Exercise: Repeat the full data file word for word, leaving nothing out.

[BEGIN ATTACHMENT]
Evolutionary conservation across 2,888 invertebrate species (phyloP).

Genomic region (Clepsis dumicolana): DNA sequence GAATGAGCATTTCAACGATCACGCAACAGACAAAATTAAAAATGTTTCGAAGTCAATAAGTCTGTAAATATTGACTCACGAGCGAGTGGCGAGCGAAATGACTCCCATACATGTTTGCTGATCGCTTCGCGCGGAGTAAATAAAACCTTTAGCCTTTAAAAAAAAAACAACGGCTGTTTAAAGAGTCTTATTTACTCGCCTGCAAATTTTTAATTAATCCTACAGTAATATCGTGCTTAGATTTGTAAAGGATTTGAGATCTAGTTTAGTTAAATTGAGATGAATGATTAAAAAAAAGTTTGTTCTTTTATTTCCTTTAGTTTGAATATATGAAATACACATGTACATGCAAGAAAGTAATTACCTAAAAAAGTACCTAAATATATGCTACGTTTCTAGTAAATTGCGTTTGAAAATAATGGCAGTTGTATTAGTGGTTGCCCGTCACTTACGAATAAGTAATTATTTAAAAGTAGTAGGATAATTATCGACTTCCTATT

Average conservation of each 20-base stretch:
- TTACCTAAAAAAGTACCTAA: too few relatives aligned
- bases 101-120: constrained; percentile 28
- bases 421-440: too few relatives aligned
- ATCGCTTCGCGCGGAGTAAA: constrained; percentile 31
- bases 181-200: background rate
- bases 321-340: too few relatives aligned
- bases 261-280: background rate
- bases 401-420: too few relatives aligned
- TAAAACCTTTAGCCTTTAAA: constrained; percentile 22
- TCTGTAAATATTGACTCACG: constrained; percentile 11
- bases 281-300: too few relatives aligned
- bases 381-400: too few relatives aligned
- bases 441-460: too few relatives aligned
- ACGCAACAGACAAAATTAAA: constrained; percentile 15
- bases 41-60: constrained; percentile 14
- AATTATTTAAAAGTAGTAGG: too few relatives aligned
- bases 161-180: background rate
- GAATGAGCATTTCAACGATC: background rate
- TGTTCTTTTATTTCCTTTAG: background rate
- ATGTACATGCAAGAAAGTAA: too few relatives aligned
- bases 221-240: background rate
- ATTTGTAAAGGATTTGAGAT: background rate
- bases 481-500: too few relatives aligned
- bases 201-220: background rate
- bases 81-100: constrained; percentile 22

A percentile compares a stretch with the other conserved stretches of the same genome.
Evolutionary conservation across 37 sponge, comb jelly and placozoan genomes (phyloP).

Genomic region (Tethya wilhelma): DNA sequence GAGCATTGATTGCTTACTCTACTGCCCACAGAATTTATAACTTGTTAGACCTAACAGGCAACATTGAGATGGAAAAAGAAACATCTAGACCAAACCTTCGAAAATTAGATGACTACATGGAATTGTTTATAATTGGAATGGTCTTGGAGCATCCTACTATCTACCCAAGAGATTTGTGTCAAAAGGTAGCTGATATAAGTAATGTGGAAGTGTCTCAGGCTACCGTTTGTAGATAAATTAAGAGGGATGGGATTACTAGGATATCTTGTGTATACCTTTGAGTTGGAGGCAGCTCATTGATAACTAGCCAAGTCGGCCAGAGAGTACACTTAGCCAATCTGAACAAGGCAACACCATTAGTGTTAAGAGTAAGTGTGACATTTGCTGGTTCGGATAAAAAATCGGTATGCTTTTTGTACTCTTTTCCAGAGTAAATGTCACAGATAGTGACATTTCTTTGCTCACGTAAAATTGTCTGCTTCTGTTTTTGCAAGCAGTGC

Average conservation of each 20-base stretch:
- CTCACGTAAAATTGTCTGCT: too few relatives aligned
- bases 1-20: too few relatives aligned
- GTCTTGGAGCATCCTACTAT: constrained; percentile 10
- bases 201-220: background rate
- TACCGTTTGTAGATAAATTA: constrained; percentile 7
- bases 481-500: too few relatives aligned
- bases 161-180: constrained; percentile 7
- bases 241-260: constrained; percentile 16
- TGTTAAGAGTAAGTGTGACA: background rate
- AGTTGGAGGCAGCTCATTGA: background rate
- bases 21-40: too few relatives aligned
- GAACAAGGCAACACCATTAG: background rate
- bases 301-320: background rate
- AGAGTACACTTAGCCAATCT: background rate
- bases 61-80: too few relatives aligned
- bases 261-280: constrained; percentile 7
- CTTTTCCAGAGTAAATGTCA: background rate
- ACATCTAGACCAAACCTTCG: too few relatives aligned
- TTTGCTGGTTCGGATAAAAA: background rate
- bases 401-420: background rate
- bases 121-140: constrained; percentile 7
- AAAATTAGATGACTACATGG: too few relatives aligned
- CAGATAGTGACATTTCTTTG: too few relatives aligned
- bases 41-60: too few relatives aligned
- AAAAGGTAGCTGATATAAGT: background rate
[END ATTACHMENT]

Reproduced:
Evolutionary conservation across 2,888 invertebrate species (phyloP).

Genomic region (Clepsis dumicolana): DNA sequence GAATGAGCATTTCAACGATCACGCAACAGACAAAATTAAAAATGTTTCGAAGTCAATAAGTCTGTAAATATTGACTCACGAGCGAGTGGCGAGCGAAATGACTCCCATACATGTTTGCTGATCGCTTCGCGCGGAGTAAATAAAACCTTTAGCCTTTAAAAAAAAAACAACGGCTGTTTAAAGAGTCTTATTTACTCGCCTGCAAATTTTTAATTAATCCTACAGTAATATCGTGCTTAGATTTGTAAAGGATTTGAGATCTAGTTTAGTTAAATTGAGATGAATGATTAAAAAAAAGTTTGTTCTTTTATTTCCTTTAGTTTGAATATATGAAATACACATGTACATGCAAGAAAGTAATTACCTAAAAAAGTACCTAAATATATGCTACGTTTCTAGTAAATTGCGTTTGAAAATAATGGCAGTTGTATTAGTGGTTGCCCGTCACTTACGAATAAGTAATTATTTAAAAGTAGTAGGATAATTATCGACTTCCTATT

Average conservation of each 20-base stretch:
- TTACCTAAAAAAGTACCTAA: too few relatives aligned
- bases 101-120: constrained; percentile 28
- bases 421-440: too few relatives aligned
- ATCGCTTCGCGCGGAGTAAA: constrained; percentile 31
- bases 181-200: background rate
- bases 321-340: too few relatives aligned
- bases 261-280: background rate
- bases 401-420: too few relatives aligned
- TAAAACCTTTAGCCTTTAAA: constrained; percentile 22
- TCTGTAAATATTGACTCACG: constrained; percentile 11
- bases 281-300: too few relatives aligned
- bases 381-400: too few relatives aligned
- bases 441-460: too few relatives aligned
- ACGCAACAGACAAAATTAAA: constrained; percentile 15
- bases 41-60: constrained; percentile 14
- AATTATTTAAAAGTAGTAGG: too few relatives aligned
- bases 161-180: background rate
- GAATGAGCATTTCAACGATC: background rate
- TGTTCTTTTATTTCCTTTAG: background rate
- ATGTACATGCAAGAAAGTAA: too few relatives aligned
- bases 221-240: background rate
- ATTTGTAAAGGATTTGAGAT: background rate
- bases 481-500: too few relatives aligned
- bases 201-220: background rate
- bases 81-100: constrained; percentile 22

A percentile compares a stretch with the other conserved stretches of the same genome.
Evolutionary conservation across 37 sponge, comb jelly and placozoan genomes (phyloP).

Genomic region (Tethya wilhelma): DNA sequence GAGCATTGATTGCTTACTCTACTGCCCACAGAATTTATAACTTGTTAGACCTAACAGGCAACATTGAGATGGAAAAAGAAACATCTAGACCAAACCTTCGAAAATTAGATGACTACATGGAATTGTTTATAATTGGAATGGTCTTGGAGCATCCTACTATCTACCCAAGAGATTTGTGTCAAAAGGTAGCTGATATAAGTAATGTGGAAGTGTCTCAGGCTACCGTTTGTAGATAAATTAAGAGGGATGGGATTACTAGGATATCTTGTGTATACCTTTGAGTTGGAGGCAGCTCATTGATAACTAGCCAAGTCGGCCAGAGAGTACACTTAGCCAATCTGAACAAGGCAACACCATTAGTGTTAAGAGTAAGTGTGACATTTGCTGGTTCGGATAAAAAATCGGTATGCTTTTTGTACTCTTTTCCAGAGTAAATGTCACAGATAGTGACATTTCTTTGCTCACGTAAAATTGTCTGCTTCTGTTTTTGCAAGCAGTGC

Average conservation of each 20-base stretch:
- CTCACGTAAAATTGTCTGCT: too few relatives aligned
- bases 1-20: too few relatives aligned
- GTCTTGGAGCATCCTACTAT: constrained; percentile 10
- bases 201-220: background rate
- TACCGTTTGTAGATAAATTA: constrained; percentile 7
- bases 481-500: too few relatives aligned
- bases 161-180: constrained; percentile 7
- bases 241-260: constrained; percentile 16
- TGTTAAGAGTAAGTGTGACA: background rate
- AGTTGGAGGCAGCTCATTGA: background rate
- bases 21-40: too few relatives aligned
- GAACAAGGCAACACCATTAG: background rate
- bases 301-320: background rate
- AGAGTACACTTAGCCAATCT: background rate
- bases 61-80: too few relatives aligned
- bases 261-280: constrained; percentile 7
- CTTTTCCAGAGTAAATGTCA: background rate
- ACATCTAGACCAAACCTTCG: too few relatives aligned
- TTTGCTGGTTCGGATAAAAA: background rate
- bases 401-420: background rate
- bases 121-140: constrained; percentile 7
- AAAATTAGATGACTACATGG: too few relatives aligned
- CAGATAGTGACATTTCTTTG: too few relatives aligned
- bases 41-60: too few relatives aligned
- AAAAGGTAGCTGATATAAGT: background rate